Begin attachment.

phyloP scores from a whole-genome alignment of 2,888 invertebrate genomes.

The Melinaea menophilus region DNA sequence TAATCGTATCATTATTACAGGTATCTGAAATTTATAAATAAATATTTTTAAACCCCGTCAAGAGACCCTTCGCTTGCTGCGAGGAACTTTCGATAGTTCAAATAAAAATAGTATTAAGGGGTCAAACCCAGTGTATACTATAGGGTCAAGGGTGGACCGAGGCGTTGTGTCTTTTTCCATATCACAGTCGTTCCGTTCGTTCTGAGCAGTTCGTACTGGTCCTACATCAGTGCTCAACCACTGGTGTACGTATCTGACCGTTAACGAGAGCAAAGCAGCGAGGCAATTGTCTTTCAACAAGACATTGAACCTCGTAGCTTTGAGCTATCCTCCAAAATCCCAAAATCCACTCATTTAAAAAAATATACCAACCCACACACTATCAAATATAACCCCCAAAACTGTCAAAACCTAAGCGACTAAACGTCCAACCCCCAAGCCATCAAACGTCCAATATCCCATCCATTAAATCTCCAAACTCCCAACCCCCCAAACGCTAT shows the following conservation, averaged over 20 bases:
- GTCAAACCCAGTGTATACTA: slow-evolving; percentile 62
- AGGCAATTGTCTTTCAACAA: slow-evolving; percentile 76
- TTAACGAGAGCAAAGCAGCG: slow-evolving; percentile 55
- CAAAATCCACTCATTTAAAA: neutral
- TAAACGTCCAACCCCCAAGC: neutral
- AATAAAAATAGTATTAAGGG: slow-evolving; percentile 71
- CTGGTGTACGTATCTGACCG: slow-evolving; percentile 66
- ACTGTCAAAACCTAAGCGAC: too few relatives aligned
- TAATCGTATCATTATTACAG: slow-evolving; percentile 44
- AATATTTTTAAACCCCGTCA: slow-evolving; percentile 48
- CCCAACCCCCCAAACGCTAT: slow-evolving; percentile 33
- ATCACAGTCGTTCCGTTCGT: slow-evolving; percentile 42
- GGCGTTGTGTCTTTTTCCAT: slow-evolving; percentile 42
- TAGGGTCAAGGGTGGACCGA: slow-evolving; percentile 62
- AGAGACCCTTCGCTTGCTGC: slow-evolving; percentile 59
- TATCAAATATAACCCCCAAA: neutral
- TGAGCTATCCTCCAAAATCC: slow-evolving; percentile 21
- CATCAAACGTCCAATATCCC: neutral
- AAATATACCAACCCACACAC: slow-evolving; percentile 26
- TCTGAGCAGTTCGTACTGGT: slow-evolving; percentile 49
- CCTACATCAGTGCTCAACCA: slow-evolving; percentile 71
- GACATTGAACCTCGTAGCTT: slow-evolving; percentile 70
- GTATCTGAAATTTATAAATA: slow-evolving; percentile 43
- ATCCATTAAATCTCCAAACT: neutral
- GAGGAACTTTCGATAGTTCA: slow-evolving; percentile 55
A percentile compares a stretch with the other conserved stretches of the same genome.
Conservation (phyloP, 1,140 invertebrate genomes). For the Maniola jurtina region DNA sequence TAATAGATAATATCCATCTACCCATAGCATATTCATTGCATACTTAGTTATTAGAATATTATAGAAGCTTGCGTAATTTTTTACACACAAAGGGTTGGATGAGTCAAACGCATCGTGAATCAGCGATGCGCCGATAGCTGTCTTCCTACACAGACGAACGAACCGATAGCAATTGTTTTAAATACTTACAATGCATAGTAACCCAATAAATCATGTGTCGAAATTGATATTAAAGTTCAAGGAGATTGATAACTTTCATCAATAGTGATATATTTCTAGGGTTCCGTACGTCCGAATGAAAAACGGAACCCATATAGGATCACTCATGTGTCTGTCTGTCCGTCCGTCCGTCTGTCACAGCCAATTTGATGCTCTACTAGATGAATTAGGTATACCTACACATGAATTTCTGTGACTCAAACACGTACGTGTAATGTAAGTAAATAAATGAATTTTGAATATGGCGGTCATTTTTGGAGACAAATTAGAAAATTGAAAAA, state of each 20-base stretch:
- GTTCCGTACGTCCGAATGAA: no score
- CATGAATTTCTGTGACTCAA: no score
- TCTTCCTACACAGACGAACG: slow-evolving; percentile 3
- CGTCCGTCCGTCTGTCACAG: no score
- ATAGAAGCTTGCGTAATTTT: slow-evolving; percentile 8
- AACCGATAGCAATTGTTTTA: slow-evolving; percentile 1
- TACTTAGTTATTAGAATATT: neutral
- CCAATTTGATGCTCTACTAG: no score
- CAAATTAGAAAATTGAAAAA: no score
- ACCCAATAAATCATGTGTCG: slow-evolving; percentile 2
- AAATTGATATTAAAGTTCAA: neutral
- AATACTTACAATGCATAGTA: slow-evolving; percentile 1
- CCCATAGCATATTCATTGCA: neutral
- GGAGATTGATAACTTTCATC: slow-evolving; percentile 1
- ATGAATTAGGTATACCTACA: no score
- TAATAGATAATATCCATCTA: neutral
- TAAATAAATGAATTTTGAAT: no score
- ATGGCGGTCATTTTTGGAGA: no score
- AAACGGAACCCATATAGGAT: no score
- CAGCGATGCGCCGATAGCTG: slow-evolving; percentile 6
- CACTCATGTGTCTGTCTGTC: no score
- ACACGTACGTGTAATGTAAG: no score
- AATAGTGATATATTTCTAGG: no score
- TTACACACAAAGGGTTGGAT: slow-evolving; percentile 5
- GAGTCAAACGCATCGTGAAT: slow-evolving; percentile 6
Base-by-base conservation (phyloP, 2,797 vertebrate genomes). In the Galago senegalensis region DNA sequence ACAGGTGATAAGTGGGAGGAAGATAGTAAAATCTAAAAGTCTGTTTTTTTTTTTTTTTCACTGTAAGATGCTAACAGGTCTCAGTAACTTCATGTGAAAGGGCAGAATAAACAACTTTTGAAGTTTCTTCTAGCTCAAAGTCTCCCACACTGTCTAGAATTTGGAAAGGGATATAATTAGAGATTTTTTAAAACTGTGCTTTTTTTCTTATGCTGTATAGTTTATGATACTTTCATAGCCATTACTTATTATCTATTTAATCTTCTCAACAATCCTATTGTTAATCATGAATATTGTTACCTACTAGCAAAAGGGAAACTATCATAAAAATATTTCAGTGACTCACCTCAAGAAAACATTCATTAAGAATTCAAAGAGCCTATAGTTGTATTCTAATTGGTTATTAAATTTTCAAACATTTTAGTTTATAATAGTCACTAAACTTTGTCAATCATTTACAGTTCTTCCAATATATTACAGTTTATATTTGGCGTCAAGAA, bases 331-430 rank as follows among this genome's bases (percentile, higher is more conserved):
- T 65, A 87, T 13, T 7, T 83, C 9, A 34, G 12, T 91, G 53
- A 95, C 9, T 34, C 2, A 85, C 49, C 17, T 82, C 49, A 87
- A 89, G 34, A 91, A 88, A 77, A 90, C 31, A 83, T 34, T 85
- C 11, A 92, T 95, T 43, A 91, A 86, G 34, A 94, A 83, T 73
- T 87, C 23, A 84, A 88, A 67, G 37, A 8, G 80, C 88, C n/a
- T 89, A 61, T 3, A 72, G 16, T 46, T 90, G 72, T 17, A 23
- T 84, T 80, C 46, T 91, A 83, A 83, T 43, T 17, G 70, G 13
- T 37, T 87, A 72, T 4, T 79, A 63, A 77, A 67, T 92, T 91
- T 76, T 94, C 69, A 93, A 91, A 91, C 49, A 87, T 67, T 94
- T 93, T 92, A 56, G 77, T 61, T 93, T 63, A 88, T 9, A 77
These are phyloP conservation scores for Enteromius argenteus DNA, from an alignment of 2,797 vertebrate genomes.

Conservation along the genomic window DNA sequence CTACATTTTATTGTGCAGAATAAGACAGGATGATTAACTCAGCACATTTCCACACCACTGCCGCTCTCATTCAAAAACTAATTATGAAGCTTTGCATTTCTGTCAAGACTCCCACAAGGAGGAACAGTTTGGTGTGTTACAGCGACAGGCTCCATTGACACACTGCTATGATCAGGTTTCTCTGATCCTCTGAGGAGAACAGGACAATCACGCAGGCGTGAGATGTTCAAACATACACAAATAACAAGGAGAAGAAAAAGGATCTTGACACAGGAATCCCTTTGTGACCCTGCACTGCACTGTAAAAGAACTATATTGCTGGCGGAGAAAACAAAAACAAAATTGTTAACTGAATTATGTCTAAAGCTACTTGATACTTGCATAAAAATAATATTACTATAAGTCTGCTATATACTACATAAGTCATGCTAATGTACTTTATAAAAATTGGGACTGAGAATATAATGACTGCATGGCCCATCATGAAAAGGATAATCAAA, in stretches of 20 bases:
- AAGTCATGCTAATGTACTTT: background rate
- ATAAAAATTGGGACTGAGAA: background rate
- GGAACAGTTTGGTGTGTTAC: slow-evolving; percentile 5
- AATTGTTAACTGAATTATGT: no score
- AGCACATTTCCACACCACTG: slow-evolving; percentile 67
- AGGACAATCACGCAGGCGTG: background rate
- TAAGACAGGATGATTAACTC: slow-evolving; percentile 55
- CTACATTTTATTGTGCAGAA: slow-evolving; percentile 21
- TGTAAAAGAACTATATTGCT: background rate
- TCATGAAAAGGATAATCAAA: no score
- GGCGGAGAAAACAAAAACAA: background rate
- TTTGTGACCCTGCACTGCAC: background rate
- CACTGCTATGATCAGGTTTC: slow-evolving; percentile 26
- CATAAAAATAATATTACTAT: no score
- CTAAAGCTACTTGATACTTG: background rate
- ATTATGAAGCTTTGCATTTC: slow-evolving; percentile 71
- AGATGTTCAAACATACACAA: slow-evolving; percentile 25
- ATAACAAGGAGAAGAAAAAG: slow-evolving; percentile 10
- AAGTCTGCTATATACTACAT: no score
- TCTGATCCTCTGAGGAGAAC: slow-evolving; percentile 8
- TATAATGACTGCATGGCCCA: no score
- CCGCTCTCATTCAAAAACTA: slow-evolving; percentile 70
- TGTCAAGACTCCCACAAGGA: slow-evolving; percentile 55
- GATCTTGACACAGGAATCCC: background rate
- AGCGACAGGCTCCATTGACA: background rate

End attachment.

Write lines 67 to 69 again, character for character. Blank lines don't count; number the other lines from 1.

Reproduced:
Conservation along the genomic window DNA sequence CTACATTTTATTGTGCAGAATAAGACAGGATGATTAACTCAGCACATTTCCACACCACTGCCGCTCTCATTCAAAAACTAATTATGAAGCTTTGCATTTCTGTCAAGACTCCCACAAGGAGGAACAGTTTGGTGTGTTACAGCGACAGGCTCCATTGACACACTGCTATGATCAGGTTTCTCTGATCCTCTGAGGAGAACAGGACAATCACGCAGGCGTGAGATGTTCAAACATACACAAATAACAAGGAGAAGAAAAAGGATCTTGACACAGGAATCCCTTTGTGACCCTGCACTGCACTGTAAAAGAACTATATTGCTGGCGGAGAAAACAAAAACAAAATTGTTAACTGAATTATGTCTAAAGCTACTTGATACTTGCATAAAAATAATATTACTATAAGTCTGCTATATACTACATAAGTCATGCTAATGTACTTTATAAAAATTGGGACTGAGAATATAATGACTGCATGGCCCATCATGAAAAGGATAATCAAA, in stretches of 20 bases:
- AAGTCATGCTAATGTACTTT: background rate
- ATAAAAATTGGGACTGAGAA: background rate